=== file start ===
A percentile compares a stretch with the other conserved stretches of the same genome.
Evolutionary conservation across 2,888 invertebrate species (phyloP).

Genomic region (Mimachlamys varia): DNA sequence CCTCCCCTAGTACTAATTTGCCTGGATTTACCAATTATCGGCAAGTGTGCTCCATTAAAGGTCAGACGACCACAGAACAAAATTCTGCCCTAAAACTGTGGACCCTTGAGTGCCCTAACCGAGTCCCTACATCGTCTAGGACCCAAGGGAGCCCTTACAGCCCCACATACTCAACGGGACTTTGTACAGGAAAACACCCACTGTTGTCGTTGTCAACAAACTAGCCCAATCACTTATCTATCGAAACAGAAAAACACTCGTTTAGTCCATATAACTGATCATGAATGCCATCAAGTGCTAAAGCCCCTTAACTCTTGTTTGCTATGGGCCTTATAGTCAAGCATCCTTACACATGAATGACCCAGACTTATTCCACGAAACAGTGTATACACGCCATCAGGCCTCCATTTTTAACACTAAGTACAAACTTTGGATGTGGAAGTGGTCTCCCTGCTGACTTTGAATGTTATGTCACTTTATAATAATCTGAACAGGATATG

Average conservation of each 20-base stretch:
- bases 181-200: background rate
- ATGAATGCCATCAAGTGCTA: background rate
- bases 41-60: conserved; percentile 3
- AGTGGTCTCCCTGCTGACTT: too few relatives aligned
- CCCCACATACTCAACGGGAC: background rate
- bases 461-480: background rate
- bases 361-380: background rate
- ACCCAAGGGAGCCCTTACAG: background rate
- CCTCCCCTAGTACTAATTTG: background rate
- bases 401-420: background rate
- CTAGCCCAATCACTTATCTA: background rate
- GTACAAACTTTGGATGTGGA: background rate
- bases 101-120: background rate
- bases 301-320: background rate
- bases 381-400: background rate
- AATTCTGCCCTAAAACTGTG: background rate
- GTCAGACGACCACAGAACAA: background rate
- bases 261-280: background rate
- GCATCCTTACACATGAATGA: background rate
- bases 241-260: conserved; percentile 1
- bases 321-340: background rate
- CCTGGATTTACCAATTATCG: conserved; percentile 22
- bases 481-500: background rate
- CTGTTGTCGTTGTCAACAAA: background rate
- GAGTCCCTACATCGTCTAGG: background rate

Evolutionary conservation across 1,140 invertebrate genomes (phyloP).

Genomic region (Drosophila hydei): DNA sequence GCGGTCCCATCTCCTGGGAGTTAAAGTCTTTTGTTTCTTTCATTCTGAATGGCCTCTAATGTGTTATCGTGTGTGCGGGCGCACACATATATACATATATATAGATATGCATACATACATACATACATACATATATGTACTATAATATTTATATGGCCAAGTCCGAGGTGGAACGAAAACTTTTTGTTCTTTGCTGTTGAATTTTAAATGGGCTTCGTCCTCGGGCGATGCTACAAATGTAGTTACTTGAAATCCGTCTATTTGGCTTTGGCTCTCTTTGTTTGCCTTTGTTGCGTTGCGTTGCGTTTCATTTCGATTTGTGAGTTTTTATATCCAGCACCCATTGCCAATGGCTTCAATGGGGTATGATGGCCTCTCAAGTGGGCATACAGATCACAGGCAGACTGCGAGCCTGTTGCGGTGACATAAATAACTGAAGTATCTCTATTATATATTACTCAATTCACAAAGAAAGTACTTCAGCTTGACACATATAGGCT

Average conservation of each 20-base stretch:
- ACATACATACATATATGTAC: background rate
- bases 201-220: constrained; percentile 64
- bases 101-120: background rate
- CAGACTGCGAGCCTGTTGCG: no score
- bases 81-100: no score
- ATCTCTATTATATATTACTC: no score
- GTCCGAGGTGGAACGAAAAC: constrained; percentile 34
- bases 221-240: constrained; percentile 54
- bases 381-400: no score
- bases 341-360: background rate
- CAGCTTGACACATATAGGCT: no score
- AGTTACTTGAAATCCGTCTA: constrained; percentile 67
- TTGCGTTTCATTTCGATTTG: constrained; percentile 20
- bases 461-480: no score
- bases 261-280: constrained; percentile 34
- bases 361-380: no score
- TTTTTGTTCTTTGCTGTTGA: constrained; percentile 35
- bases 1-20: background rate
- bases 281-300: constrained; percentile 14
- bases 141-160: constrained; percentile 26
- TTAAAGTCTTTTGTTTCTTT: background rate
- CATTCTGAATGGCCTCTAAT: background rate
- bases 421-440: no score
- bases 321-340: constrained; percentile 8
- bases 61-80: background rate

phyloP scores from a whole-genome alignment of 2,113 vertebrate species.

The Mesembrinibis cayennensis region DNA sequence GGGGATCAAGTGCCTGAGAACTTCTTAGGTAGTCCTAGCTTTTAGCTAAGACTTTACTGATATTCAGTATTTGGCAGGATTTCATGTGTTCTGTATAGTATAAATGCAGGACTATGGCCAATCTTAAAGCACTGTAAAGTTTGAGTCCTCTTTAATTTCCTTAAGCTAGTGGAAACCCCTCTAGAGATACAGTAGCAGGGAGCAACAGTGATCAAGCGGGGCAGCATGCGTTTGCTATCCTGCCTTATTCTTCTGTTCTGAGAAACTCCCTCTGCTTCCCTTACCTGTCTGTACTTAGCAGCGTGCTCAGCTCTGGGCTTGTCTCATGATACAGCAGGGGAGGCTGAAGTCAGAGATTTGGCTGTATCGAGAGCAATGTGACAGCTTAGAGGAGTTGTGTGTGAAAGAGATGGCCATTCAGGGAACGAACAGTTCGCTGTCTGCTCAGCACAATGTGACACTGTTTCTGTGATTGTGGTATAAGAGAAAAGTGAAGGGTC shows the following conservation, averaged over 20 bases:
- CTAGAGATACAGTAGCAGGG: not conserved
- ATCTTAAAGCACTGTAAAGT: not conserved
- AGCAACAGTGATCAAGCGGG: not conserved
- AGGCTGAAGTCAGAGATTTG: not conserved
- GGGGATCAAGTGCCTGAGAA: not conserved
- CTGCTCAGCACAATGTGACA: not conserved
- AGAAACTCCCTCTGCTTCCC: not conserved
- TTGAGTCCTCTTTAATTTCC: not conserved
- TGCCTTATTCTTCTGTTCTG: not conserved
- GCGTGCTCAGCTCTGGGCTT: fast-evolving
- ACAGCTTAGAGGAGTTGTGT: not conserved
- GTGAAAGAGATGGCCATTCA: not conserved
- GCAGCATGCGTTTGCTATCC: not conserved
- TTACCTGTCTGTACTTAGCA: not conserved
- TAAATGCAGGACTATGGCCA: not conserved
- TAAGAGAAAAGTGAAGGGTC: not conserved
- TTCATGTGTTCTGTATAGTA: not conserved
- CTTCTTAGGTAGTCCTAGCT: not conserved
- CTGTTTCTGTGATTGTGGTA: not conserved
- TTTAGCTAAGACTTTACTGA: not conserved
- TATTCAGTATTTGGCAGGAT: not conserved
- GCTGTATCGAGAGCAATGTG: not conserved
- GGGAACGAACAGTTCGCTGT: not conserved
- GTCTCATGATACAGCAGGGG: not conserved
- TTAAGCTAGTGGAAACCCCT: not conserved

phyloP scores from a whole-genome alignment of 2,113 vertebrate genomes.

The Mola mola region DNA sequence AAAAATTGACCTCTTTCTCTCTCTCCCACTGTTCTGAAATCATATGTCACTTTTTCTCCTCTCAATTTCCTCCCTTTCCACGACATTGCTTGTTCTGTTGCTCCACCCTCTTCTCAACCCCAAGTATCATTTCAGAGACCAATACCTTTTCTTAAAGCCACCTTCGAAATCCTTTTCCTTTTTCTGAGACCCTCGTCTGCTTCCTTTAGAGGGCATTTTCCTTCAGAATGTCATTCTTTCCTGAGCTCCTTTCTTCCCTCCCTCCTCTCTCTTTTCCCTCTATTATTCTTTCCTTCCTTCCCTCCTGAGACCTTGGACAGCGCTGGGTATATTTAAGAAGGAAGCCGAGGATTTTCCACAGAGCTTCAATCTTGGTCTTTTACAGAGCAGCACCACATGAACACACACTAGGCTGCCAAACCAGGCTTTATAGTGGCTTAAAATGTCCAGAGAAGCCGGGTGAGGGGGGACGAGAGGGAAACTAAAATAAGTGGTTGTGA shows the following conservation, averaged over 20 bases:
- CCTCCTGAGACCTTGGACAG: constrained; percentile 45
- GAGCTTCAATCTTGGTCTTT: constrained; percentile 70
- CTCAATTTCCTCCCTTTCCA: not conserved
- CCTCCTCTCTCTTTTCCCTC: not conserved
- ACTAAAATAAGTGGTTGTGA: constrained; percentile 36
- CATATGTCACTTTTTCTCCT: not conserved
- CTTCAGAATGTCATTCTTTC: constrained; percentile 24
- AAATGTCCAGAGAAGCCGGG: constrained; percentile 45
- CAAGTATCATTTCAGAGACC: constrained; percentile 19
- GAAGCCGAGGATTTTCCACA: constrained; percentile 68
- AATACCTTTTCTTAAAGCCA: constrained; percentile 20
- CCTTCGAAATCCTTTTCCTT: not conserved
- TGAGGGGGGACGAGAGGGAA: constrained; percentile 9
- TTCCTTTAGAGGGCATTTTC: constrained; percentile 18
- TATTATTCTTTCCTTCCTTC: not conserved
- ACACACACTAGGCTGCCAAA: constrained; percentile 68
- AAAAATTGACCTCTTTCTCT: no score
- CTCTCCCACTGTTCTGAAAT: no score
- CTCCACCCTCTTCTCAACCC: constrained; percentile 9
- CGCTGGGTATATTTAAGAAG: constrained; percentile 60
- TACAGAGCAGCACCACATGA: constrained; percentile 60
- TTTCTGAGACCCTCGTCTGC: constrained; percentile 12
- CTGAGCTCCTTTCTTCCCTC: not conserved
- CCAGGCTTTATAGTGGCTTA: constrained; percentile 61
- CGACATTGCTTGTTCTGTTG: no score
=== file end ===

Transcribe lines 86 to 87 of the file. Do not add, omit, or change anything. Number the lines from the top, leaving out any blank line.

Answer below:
The Mola mola region DNA sequence AAAAATTGACCTCTTTCTCTCTCTCCCACTGTTCTGAAATCATATGTCACTTTTTCTCCTCTCAATTTCCTCCCTTTCCACGACATTGCTTGTTCTGTTGCTCCACCCTCTTCTCAACCCCAAGTATCATTTCAGAGACCAATACCTTTTCTTAAAGCCACCTTCGAAATCCTTTTCCTTTTTCTGAGACCCTCGTCTGCTTCCTTTAGAGGGCATTTTCCTTCAGAATGTCATTCTTTCCTGAGCTCCTTTCTTCCCTCCCTCCTCTCTCTTTTCCCTCTATTATTCTTTCCTTCCTTCCCTCCTGAGACCTTGGACAGCGCTGGGTATATTTAAGAAGGAAGCCGAGGATTTTCCACAGAGCTTCAATCTTGGTCTTTTACAGAGCAGCACCACATGAACACACACTAGGCTGCCAAACCAGGCTTTATAGTGGCTTAAAATGTCCAGAGAAGCCGGGTGAGGGGGGACGAGAGGGAAACTAAAATAAGTGGTTGTGA shows the following conservation, averaged over 20 bases:
- CCTCCTGAGACCTTGGACAG: constrained; percentile 45